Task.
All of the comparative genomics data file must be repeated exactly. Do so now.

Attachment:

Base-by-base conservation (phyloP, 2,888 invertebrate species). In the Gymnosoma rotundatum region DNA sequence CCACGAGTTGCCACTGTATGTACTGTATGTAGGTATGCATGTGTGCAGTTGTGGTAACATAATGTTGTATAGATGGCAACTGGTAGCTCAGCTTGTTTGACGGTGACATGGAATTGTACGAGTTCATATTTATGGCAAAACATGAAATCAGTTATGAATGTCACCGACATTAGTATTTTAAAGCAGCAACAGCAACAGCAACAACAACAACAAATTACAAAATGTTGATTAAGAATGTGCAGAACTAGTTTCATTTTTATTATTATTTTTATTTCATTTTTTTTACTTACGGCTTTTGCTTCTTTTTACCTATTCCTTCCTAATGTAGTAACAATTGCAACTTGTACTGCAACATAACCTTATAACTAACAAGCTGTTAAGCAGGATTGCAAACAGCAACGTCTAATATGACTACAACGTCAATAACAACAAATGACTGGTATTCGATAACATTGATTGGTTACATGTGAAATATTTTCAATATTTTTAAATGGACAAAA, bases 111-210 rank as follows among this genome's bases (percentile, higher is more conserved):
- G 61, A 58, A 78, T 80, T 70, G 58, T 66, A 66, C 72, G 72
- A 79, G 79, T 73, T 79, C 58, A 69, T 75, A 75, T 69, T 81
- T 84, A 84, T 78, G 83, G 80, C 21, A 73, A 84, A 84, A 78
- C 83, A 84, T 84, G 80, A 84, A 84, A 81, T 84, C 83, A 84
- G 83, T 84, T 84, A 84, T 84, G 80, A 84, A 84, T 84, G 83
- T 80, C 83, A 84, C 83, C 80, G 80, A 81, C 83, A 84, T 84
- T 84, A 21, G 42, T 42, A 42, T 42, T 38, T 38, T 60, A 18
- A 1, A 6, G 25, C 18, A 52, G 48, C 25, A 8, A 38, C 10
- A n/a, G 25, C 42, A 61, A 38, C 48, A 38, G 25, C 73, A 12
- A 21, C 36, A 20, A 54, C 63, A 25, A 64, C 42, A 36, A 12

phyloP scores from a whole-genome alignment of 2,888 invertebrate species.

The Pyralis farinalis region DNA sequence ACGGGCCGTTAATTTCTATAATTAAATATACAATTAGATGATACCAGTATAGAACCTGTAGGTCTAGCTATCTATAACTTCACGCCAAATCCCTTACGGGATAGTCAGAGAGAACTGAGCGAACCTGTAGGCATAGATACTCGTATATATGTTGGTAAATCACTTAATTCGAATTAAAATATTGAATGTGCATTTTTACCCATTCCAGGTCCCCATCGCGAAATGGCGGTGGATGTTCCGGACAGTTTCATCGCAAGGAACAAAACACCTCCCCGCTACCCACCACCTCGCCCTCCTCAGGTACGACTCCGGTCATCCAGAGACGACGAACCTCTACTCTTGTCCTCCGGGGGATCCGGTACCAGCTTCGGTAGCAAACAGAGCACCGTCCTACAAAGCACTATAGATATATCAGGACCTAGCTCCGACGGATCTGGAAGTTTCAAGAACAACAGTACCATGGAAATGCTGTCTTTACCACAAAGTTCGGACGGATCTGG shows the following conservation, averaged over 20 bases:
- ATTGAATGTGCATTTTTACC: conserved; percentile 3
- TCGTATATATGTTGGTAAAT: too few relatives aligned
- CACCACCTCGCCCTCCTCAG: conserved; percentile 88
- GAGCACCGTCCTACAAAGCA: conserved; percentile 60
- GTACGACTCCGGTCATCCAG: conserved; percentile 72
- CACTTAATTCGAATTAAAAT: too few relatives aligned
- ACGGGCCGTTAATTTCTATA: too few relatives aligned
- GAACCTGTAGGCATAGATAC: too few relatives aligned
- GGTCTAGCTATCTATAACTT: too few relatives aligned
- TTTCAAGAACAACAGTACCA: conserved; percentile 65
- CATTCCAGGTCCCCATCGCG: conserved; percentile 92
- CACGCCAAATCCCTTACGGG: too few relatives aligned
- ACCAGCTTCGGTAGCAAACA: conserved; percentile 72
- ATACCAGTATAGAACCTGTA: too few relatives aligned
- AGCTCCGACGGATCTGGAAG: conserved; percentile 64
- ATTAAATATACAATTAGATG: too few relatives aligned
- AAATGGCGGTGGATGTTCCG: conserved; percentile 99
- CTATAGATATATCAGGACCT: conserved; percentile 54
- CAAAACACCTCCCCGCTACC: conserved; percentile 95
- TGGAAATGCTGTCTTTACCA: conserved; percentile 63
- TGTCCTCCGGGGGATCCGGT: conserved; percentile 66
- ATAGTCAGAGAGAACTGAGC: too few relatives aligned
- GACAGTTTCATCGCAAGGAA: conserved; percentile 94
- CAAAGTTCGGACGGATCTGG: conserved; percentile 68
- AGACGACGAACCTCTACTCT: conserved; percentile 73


Base-by-base conservation (phyloP, 2,888 invertebrate species). In the Gymnosoma rotundatum region DNA sequence CCACGAGTTGCCACTGTATGTACTGTATGTAGGTATGCATGTGTGCAGTTGTGGTAACATAATGTTGTATAGATGGCAACTGGTAGCTCAGCTTGTTTGACGGTGACATGGAATTGTACGAGTTCATATTTATGGCAAAACATGAAATCAGTTATGAATGTCACCGACATTAGTATTTTAAAGCAGCAACAGCAACAGCAACAACAACAACAAATTACAAAATGTTGATTAAGAATGTGCAGAACTAGTTTCATTTTTATTATTATTTTTATTTCATTTTTTTTACTTACGGCTTTTGCTTCTTTTTACCTATTCCTTCCTAATGTAGTAACAATTGCAACTTGTACTGCAACATAACCTTATAACTAACAAGCTGTTAAGCAGGATTGCAAACAGCAACGTCTAATATGACTACAACGTCAATAACAACAAATGACTGGTATTCGATAACATTGATTGGTTACATGTGAAATATTTTCAATATTTTTAAATGGACAAAA, bases 111-210 rank as follows among this genome's bases (percentile, higher is more conserved):
- G 61, A 58, A 78, T 80, T 70, G 58, T 66, A 66, C 72, G 72
- A 79, G 79, T 73, T 79, C 58, A 69, T 75, A 75, T 69, T 81
- T 84, A 84, T 78, G 83, G 80, C 21, A 73, A 84, A 84, A 78
- C 83, A 84, T 84, G 80, A 84, A 84, A 81, T 84, C 83, A 84
- G 83, T 84, T 84, A 84, T 84, G 80, A 84, A 84, T 84, G 83
- T 80, C 83, A 84, C 83, C 80, G 80, A 81, C 83, A 84, T 84
- T 84, A 21, G 42, T 42, A 42, T 42, T 38, T 38, T 60, A 18
- A 1, A 6, G 25, C 18, A 52, G 48, C 25, A 8, A 38, C 10
- A n/a, G 25, C 42, A 61, A 38, C 48, A 38, G 25, C 73, A 12
- A 21, C 36, A 20, A 54, C 63, A 25, A 64, C 42, A 36, A 12

phyloP scores from a whole-genome alignment of 2,888 invertebrate species.

The Pyralis farinalis region DNA sequence ACGGGCCGTTAATTTCTATAATTAAATATACAATTAGATGATACCAGTATAGAACCTGTAGGTCTAGCTATCTATAACTTCACGCCAAATCCCTTACGGGATAGTCAGAGAGAACTGAGCGAACCTGTAGGCATAGATACTCGTATATATGTTGGTAAATCACTTAATTCGAATTAAAATATTGAATGTGCATTTTTACCCATTCCAGGTCCCCATCGCGAAATGGCGGTGGATGTTCCGGACAGTTTCATCGCAAGGAACAAAACACCTCCCCGCTACCCACCACCTCGCCCTCCTCAGGTACGACTCCGGTCATCCAGAGACGACGAACCTCTACTCTTGTCCTCCGGGGGATCCGGTACCAGCTTCGGTAGCAAACAGAGCACCGTCCTACAAAGCACTATAGATATATCAGGACCTAGCTCCGACGGATCTGGAAGTTTCAAGAACAACAGTACCATGGAAATGCTGTCTTTACCACAAAGTTCGGACGGATCTGG shows the following conservation, averaged over 20 bases:
- ATTGAATGTGCATTTTTACC: conserved; percentile 3
- TCGTATATATGTTGGTAAAT: too few relatives aligned
- CACCACCTCGCCCTCCTCAG: conserved; percentile 88
- GAGCACCGTCCTACAAAGCA: conserved; percentile 60
- GTACGACTCCGGTCATCCAG: conserved; percentile 72
- CACTTAATTCGAATTAAAAT: too few relatives aligned
- ACGGGCCGTTAATTTCTATA: too few relatives aligned
- GAACCTGTAGGCATAGATAC: too few relatives aligned
- GGTCTAGCTATCTATAACTT: too few relatives aligned
- TTTCAAGAACAACAGTACCA: conserved; percentile 65
- CATTCCAGGTCCCCATCGCG: conserved; percentile 92
- CACGCCAAATCCCTTACGGG: too few relatives aligned
- ACCAGCTTCGGTAGCAAACA: conserved; percentile 72
- ATACCAGTATAGAACCTGTA: too few relatives aligned
- AGCTCCGACGGATCTGGAAG: conserved; percentile 64
- ATTAAATATACAATTAGATG: too few relatives aligned
- AAATGGCGGTGGATGTTCCG: conserved; percentile 99
- CTATAGATATATCAGGACCT: conserved; percentile 54
- CAAAACACCTCCCCGCTACC: conserved; percentile 95
- TGGAAATGCTGTCTTTACCA: conserved; percentile 63
- TGTCCTCCGGGGGATCCGGT: conserved; percentile 66
- ATAGTCAGAGAGAACTGAGC: too few relatives aligned
- GACAGTTTCATCGCAAGGAA: conserved; percentile 94
- CAAAGTTCGGACGGATCTGG: conserved; percentile 68
- AGACGACGAACCTCTACTCT: conserved; percentile 73